I called 311 twice. The second time I called, the 311 operator heard the construction over the phone and told me there was a decibel limit for residential construction. They may be breaking the rules!! heaven!
Less than a week later- impressive!- the EPA inspector went to check out the construction site. Unfortunately,and probably because of the construction, the 311 operator had written down the wrong address. The inspector told me I had to re-submit my complaint.
I just did not have the energy to explain the situation again.

Instead, what I have done is try to take advantage of the one element over which I have control: I can wake up earlier than the construction starts and leave the house before the noises ruin my day (7am). It may not be ideal, but it is a real solution to the problem, and it is totally under my control. No administrative hassle necessary.

Quoting Congressman Steve Cohen, from Tennessee, I had to “get to a ‘higher place,’ if you will”

Cohen was talking about immigration. The House judiciary oversight committee was questioning Attorney General Eric Holder about, among other things, the justice department’s interpretation of Arizona’s new immigration law. Cohen approached the issue from a different perspective. He noted that there may be other ways to solve Arizona’s problems.

A lot of the criminal activity comes from Mexican drug cartels supplying marijuana to the desirous American population. Maybe, by decriminalizing marijuana, we could prevent a lot of the violence that the Mexican drug lords are bringing into Arizona. I am 150% in favor of legalizing marijuana; but I am even more in favor of people solving problems using means already in their control, rather than undertaking institutional hassles- especially when it is petty partisan politicians in charge of both. Even though 311 was responsive to my call, the chances that they will respond to my re-submitted complaint before the building is fully constructed is unlikely… and I’d love to stop cursing a bunch of hard working people first thing in the morning every morning.

Schwarzenegger, killer insects and conspiracy

Last weekend I saw the documentary “Gerrymandering” at the Tribeca film festival. It was interesting, boring as hell, too long and a little confusing. It reminded me of a paper I could have written; the filmmaker brought up too many points without really explaining any of them thoroughly. The most clear point of the film was that gerrymandering is harmful to the democratic process because incumbent politicians draw the district lines to which they are elected. Some politicians finagle district lines by as little as one block in order to exclude a challenger from voting for himself.

The documentary addressed the issue of why redistricting is necessary (e.g. why aren’t districts just defined graphically according to population density). To this point, the documentary drew discussed racial gerrymandering, “The drawing of districts to create opportunity for minority voters to elect a candidate of their choice” which is based on census data – and actually should not be called gerrymandering according to the definition on the movie’s homepage. It is important, alleged the film, that neighborhoods dominated by a particular race (not ethnicity) are represented accordingly by their state legislators. The documentary illustrates the point as such:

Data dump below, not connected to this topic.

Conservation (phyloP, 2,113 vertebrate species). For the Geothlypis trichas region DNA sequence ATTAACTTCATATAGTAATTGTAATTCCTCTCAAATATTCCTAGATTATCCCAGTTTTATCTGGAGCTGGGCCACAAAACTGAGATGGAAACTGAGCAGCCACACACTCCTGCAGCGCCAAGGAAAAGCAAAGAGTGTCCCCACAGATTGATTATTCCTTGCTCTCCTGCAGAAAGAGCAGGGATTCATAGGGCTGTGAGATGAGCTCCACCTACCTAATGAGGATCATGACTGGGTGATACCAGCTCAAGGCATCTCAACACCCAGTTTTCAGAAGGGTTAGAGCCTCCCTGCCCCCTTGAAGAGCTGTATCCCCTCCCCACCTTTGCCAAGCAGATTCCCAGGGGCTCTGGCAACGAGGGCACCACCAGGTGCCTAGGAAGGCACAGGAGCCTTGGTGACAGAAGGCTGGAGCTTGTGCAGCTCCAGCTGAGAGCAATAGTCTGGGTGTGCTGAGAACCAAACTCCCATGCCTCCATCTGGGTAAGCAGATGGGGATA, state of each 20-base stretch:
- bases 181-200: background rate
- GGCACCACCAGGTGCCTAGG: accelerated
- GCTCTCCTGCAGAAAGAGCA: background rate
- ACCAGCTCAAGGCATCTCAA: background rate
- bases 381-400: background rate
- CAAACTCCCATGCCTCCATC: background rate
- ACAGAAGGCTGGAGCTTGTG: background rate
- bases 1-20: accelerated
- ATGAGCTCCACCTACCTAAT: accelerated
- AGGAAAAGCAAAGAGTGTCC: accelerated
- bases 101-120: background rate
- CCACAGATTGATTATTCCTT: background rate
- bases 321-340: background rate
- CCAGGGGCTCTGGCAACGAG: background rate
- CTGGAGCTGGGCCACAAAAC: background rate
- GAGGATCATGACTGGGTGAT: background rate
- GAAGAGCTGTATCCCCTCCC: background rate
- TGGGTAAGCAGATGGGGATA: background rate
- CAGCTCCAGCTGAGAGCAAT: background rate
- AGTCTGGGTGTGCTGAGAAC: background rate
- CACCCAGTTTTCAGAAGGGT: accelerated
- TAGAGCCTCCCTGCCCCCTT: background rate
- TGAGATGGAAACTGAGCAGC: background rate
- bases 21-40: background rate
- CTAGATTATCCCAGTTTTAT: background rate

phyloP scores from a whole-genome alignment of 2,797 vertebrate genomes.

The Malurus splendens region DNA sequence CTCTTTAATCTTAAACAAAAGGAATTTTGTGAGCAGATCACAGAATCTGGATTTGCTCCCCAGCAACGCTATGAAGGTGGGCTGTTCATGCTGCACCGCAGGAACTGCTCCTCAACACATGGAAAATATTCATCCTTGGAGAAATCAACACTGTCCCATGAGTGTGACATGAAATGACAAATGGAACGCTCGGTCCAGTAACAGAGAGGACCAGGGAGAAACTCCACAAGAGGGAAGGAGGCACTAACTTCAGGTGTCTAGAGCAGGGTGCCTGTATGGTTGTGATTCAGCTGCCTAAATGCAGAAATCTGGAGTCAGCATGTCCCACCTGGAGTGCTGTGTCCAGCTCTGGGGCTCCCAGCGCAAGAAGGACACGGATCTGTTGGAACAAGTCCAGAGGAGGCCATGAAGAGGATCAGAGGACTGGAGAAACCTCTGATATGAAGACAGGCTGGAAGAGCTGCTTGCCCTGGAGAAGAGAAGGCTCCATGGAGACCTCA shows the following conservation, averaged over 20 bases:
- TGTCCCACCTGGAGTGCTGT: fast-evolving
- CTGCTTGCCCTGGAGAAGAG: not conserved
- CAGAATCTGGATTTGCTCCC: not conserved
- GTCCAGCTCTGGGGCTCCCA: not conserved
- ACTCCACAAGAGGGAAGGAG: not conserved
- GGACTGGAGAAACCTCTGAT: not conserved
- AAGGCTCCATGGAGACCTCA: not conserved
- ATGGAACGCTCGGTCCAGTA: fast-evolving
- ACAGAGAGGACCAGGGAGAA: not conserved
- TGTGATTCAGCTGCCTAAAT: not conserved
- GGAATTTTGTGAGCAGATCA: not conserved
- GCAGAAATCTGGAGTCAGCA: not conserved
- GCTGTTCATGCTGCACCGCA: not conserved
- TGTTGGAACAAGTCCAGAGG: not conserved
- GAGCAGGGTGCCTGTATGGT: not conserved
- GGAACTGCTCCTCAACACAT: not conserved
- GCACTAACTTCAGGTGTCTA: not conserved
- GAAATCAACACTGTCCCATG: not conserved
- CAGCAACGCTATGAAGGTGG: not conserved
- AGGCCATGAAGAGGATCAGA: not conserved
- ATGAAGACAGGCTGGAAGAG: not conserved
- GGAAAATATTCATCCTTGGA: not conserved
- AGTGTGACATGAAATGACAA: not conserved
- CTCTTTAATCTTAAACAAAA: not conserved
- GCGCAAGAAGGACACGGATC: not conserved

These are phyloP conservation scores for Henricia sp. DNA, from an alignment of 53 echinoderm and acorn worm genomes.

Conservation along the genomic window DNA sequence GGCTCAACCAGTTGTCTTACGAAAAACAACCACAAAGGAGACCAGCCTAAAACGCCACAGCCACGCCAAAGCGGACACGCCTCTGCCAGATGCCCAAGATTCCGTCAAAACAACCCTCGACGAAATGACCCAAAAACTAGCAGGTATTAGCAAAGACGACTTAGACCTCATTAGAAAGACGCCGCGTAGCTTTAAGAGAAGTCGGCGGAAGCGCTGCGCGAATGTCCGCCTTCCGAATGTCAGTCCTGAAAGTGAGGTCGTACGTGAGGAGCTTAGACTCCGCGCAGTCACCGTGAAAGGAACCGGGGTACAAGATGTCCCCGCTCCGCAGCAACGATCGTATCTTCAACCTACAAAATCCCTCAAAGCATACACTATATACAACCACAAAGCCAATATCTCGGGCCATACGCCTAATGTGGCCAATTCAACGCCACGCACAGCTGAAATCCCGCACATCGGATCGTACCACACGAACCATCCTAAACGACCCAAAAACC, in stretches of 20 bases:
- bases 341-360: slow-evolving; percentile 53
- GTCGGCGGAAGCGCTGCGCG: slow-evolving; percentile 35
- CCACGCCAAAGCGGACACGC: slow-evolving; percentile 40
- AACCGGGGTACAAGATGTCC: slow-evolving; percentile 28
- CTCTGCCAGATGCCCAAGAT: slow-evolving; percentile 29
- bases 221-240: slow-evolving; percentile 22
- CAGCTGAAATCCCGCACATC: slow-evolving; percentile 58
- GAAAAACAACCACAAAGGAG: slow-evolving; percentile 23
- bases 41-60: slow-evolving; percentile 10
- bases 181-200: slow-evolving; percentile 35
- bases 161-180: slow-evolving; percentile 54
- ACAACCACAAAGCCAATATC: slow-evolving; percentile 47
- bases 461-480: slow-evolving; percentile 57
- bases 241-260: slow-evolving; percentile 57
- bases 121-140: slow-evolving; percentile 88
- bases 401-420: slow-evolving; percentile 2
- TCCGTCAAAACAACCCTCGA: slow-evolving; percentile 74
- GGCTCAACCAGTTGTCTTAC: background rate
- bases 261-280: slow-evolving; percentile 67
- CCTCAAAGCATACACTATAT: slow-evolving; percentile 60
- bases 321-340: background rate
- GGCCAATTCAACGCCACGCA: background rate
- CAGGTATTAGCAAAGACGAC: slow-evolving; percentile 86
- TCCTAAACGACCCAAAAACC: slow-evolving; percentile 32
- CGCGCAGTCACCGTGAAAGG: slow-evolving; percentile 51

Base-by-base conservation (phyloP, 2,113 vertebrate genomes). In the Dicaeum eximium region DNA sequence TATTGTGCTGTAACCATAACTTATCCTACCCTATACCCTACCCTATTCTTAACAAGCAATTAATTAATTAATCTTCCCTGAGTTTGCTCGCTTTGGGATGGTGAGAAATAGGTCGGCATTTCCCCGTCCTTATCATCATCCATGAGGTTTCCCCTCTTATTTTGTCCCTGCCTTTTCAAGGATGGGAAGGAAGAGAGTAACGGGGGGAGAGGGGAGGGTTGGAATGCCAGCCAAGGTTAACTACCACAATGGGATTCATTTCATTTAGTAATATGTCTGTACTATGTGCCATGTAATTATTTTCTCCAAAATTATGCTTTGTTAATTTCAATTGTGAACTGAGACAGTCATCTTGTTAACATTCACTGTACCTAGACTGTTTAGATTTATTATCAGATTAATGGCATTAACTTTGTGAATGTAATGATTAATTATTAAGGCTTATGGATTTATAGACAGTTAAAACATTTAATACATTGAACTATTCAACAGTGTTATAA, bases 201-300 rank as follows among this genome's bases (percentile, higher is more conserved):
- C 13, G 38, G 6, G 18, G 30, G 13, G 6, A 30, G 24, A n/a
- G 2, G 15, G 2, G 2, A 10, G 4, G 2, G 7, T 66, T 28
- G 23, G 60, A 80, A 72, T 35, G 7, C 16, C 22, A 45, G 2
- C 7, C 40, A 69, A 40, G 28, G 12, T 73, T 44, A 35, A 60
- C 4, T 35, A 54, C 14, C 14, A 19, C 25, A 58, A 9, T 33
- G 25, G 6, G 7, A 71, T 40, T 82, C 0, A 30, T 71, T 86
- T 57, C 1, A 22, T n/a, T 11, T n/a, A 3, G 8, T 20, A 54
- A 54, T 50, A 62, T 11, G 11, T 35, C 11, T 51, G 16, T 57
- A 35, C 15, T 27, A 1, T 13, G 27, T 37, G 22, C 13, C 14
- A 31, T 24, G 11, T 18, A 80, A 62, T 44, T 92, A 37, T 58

Congress and the courts have placed certain requirements on the redistricting process:

1. Each district must be equal in population
2. There must be an equal opportunity for minorities to elect the candidate of their choice

So, every ten years, each state is forced to redraw district lines to account for both adjustments in the size of their overall congressional delegation, and variance in the populations of their already-drawn districts.

Maybe this is why the odd check-box choices on census under the race question are what they are… But I’m not sure that it makes them any better. I wholeheartedly agree that minorities should have a voice in choosing their legislators- but wouldn’t socioeconomic concerns be more important? Socioeconomic distinctions are generally more indicative of shared experience. Something about this leaves a bad taste in my mouth. Maybe it is the fact that a legislature defined by race seems undemocratic- I think that everyone should be fairly represented, but for the most part I don’t see how the dictates of the census race question can accurately account for racial distinctions that are relevant to this effect. If neighborhoods are defined by a particular ethnic group, wouldn’t this be unnecessary? If neighborhoods are not defined by race, isn’t that a good thing? and wouldn’t it be regressive to evaluate racial information in drawing the lines? Especially if it would require crossing socioeconomic groups who are likely to have the most shared needs from their legislators. I think I just have trouble wrapping my head around these sorts of definitions, based the negative track record of anything that seeks to define people based on racial and ethnic identity.